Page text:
The Government’s commitment to outlawing petrol and diesel cars from 2040 will see motorists and consumers alike hit with new taxes warn experts.
“There is little doubt though that the Government will come up with an electric charging tax which will impact upon both businesses and the general public”, predicts Mark Cunningham of tax specialists Blick Rothenburg.
Mr Cunningham also feels the Government will make big changes to company car tax rates once it realises the risk tax revenues are under as business moves over to electric vehicles.
“The Government has for some years incentivised the move to low emission company cars through lower taxes and reliefs, but has now started to gradually reduce the incentives that are in place. As the number of electric vehicles in the UK increases we could see further significant changes to capital allowance and the company car tax rates. Ultimately we will see ‘Electric Charging Stations’ being run by the current petrol and diesel suppliers; they will need to provide fast charging and that is when the tax regime will change.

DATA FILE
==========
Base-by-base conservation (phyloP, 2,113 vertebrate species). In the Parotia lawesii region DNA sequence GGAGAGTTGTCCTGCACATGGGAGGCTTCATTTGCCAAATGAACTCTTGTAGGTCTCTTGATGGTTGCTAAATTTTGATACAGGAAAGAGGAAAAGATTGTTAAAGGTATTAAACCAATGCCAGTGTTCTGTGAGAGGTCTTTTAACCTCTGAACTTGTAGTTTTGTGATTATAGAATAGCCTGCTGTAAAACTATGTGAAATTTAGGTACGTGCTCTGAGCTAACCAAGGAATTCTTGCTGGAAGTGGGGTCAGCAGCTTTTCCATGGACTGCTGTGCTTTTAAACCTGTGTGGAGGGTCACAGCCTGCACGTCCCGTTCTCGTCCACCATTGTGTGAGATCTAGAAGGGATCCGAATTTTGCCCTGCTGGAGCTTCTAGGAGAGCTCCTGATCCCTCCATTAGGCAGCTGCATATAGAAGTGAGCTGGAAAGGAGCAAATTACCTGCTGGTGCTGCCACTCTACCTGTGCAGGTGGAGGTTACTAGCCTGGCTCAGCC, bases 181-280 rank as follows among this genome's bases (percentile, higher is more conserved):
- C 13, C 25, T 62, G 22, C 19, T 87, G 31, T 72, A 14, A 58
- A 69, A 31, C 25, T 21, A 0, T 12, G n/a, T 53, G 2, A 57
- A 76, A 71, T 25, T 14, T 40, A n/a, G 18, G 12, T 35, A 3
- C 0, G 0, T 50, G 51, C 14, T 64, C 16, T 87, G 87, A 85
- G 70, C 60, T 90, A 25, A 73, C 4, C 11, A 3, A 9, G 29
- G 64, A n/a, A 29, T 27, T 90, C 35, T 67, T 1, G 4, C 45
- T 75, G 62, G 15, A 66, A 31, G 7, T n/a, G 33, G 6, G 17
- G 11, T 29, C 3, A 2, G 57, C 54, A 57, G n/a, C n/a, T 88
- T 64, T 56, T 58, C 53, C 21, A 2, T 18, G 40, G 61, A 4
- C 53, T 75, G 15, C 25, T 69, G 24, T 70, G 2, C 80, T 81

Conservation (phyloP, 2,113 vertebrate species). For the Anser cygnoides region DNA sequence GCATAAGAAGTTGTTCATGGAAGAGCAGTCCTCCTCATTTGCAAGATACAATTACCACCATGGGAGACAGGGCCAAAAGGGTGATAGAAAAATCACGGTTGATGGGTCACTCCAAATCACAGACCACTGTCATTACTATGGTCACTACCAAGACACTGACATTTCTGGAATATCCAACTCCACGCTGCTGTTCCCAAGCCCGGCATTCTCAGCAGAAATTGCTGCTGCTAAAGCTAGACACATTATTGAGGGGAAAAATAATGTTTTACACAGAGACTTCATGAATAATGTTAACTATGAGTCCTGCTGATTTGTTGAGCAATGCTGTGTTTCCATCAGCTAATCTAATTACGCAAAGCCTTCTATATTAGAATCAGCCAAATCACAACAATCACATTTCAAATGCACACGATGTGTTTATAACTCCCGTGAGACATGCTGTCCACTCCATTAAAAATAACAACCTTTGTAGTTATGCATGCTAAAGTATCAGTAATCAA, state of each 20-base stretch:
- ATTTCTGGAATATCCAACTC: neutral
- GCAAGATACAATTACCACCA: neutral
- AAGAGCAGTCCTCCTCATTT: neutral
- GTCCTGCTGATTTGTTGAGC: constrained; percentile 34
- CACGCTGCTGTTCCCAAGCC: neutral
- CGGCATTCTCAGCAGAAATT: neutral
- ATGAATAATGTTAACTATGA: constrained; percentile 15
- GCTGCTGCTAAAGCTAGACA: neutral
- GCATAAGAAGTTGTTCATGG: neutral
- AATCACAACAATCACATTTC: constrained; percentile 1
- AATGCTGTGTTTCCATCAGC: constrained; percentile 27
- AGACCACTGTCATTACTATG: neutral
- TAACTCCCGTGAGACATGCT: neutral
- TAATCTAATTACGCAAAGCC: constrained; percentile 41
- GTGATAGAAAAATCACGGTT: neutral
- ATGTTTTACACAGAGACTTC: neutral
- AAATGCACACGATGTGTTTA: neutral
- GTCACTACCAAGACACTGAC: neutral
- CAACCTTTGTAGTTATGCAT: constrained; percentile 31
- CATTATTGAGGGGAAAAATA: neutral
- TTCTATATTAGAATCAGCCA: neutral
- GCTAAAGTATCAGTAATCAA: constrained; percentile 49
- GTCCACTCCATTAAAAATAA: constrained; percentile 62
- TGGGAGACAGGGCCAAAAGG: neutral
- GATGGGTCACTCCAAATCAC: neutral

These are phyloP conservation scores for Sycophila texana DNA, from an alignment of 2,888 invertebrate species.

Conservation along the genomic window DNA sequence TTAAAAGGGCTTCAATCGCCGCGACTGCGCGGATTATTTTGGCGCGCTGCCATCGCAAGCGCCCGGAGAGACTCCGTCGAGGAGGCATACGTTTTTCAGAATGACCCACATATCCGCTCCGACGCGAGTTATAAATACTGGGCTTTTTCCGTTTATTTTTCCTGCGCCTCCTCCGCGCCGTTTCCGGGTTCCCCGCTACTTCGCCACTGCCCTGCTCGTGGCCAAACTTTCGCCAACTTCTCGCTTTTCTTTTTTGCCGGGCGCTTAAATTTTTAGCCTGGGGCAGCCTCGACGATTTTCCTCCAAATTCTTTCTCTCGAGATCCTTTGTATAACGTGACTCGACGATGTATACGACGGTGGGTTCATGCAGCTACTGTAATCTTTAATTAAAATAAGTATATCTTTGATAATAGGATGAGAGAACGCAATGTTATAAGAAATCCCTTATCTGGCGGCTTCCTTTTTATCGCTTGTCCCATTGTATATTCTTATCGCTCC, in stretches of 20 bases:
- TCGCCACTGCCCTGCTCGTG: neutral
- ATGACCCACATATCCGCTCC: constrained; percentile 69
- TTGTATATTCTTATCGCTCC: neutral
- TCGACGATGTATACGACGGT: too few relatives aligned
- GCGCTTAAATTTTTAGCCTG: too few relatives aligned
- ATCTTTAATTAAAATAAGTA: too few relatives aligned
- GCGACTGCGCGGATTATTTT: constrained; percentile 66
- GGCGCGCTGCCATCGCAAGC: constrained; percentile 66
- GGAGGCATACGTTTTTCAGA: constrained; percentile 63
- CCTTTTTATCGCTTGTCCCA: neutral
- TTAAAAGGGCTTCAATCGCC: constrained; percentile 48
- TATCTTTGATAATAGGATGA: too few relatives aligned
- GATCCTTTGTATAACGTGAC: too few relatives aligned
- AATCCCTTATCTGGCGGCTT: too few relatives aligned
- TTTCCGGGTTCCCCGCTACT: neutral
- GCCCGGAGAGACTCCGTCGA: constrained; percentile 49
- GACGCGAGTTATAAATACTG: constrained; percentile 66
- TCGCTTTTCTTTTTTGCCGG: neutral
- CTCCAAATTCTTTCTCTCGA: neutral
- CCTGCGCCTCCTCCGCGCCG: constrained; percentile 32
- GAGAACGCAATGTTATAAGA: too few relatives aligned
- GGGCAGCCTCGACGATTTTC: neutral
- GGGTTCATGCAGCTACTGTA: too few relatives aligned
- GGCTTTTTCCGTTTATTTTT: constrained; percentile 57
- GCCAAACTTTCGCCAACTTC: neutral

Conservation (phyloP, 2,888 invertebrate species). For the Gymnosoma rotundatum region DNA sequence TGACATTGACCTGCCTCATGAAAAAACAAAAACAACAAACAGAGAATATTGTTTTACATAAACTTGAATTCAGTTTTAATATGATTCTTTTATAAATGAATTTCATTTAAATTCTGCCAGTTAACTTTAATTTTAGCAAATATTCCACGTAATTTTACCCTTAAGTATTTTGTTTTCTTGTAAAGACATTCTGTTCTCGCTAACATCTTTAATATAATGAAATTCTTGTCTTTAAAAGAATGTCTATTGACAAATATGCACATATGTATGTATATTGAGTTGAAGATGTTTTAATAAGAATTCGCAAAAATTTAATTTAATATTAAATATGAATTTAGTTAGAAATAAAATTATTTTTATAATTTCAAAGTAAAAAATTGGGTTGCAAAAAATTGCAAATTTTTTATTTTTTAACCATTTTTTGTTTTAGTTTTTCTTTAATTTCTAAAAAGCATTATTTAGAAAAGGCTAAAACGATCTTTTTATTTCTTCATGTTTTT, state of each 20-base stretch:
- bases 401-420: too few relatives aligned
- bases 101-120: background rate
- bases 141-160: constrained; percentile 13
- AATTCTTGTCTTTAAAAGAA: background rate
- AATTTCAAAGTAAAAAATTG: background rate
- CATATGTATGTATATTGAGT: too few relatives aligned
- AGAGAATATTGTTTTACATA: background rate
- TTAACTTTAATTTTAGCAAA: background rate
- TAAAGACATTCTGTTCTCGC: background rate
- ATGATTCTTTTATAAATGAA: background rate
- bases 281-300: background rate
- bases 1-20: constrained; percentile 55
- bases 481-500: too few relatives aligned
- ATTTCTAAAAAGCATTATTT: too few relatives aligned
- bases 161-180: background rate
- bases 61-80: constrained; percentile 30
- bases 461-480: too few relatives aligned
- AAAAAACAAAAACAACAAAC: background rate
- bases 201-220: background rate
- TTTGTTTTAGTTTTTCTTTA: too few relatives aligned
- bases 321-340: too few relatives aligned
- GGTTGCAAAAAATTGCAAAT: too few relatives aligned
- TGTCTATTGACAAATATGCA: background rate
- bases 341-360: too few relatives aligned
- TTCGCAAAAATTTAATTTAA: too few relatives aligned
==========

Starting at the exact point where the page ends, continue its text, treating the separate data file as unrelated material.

Mr Cunningham’s colleague Alan Pearce, a VAT Partner at the firm, warned that it will be electricity customers as a whole who will bear the brunt as the Government moves to recoup the lost tax revenue. “As the number of electric charging points at commercial locations and at home increase we could see the government increasing the 5% rate of VAT on domestic electricity to compensate for the loss of duty and VAT on carbon fuels”, said Mr Pearce.
Meanwhile, experts warn of legal ramifications if the Government implements new taxes on petrl and diesel powered classics. Robert Johnson, partner at Healy’s solicitors, said, “With the planned ban on petrol and diesel cars the question remains on how this will impact on the classic car industry. Could this lead to a new tax on cars that are currently not subject to the current tax regime such as classic cars? This could result in lengthy legal challenges against the UK government from classic car enthusiasts.”
Currently a litre of fuel costing £1.30 sees 58p go to the Treasury in fuel duty, and 22p in VAT.
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